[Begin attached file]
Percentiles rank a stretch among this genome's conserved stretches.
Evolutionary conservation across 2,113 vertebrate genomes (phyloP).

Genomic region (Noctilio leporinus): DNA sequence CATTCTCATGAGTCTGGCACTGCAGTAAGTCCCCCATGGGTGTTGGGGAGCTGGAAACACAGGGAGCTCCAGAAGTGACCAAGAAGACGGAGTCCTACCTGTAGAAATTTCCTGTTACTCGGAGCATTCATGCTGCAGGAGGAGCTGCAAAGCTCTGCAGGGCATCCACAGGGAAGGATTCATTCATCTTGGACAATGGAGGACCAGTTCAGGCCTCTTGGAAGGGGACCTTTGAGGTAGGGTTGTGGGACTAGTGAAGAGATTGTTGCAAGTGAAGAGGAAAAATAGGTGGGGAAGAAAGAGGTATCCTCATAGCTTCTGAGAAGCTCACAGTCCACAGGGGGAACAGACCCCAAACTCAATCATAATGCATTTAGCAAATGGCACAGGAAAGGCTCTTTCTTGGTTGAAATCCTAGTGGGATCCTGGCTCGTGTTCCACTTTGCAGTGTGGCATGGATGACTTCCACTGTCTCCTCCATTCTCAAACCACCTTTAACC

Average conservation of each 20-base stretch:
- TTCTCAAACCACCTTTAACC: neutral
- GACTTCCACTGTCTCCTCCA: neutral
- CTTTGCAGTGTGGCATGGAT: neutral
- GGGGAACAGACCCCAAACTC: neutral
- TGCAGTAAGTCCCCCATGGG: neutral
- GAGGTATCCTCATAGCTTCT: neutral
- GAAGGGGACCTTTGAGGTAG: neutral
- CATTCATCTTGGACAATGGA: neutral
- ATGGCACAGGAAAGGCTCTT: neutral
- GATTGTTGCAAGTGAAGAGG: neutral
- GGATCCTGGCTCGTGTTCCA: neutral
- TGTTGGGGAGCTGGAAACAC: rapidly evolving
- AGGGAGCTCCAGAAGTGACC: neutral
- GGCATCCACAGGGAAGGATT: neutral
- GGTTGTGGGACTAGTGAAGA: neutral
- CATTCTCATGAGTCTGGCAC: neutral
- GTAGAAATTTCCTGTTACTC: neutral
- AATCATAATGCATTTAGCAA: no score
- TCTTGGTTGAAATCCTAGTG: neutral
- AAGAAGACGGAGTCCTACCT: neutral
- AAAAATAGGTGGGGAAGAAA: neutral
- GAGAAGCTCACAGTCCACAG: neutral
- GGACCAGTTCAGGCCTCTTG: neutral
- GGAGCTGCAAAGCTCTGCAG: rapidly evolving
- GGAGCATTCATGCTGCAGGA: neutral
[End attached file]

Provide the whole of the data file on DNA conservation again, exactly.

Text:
Percentiles rank a stretch among this genome's conserved stretches.
Evolutionary conservation across 2,113 vertebrate genomes (phyloP).

Genomic region (Noctilio leporinus): DNA sequence CATTCTCATGAGTCTGGCACTGCAGTAAGTCCCCCATGGGTGTTGGGGAGCTGGAAACACAGGGAGCTCCAGAAGTGACCAAGAAGACGGAGTCCTACCTGTAGAAATTTCCTGTTACTCGGAGCATTCATGCTGCAGGAGGAGCTGCAAAGCTCTGCAGGGCATCCACAGGGAAGGATTCATTCATCTTGGACAATGGAGGACCAGTTCAGGCCTCTTGGAAGGGGACCTTTGAGGTAGGGTTGTGGGACTAGTGAAGAGATTGTTGCAAGTGAAGAGGAAAAATAGGTGGGGAAGAAAGAGGTATCCTCATAGCTTCTGAGAAGCTCACAGTCCACAGGGGGAACAGACCCCAAACTCAATCATAATGCATTTAGCAAATGGCACAGGAAAGGCTCTTTCTTGGTTGAAATCCTAGTGGGATCCTGGCTCGTGTTCCACTTTGCAGTGTGGCATGGATGACTTCCACTGTCTCCTCCATTCTCAAACCACCTTTAACC

Average conservation of each 20-base stretch:
- TTCTCAAACCACCTTTAACC: neutral
- GACTTCCACTGTCTCCTCCA: neutral
- CTTTGCAGTGTGGCATGGAT: neutral
- GGGGAACAGACCCCAAACTC: neutral
- TGCAGTAAGTCCCCCATGGG: neutral
- GAGGTATCCTCATAGCTTCT: neutral
- GAAGGGGACCTTTGAGGTAG: neutral
- CATTCATCTTGGACAATGGA: neutral
- ATGGCACAGGAAAGGCTCTT: neutral
- GATTGTTGCAAGTGAAGAGG: neutral
- GGATCCTGGCTCGTGTTCCA: neutral
- TGTTGGGGAGCTGGAAACAC: rapidly evolving
- AGGGAGCTCCAGAAGTGACC: neutral
- GGCATCCACAGGGAAGGATT: neutral
- GGTTGTGGGACTAGTGAAGA: neutral
- CATTCTCATGAGTCTGGCAC: neutral
- GTAGAAATTTCCTGTTACTC: neutral
- AATCATAATGCATTTAGCAA: no score
- TCTTGGTTGAAATCCTAGTG: neutral
- AAGAAGACGGAGTCCTACCT: neutral
- AAAAATAGGTGGGGAAGAAA: neutral
- GAGAAGCTCACAGTCCACAG: neutral
- GGACCAGTTCAGGCCTCTTG: neutral
- GGAGCTGCAAAGCTCTGCAG: rapidly evolving
- GGAGCATTCATGCTGCAGGA: neutral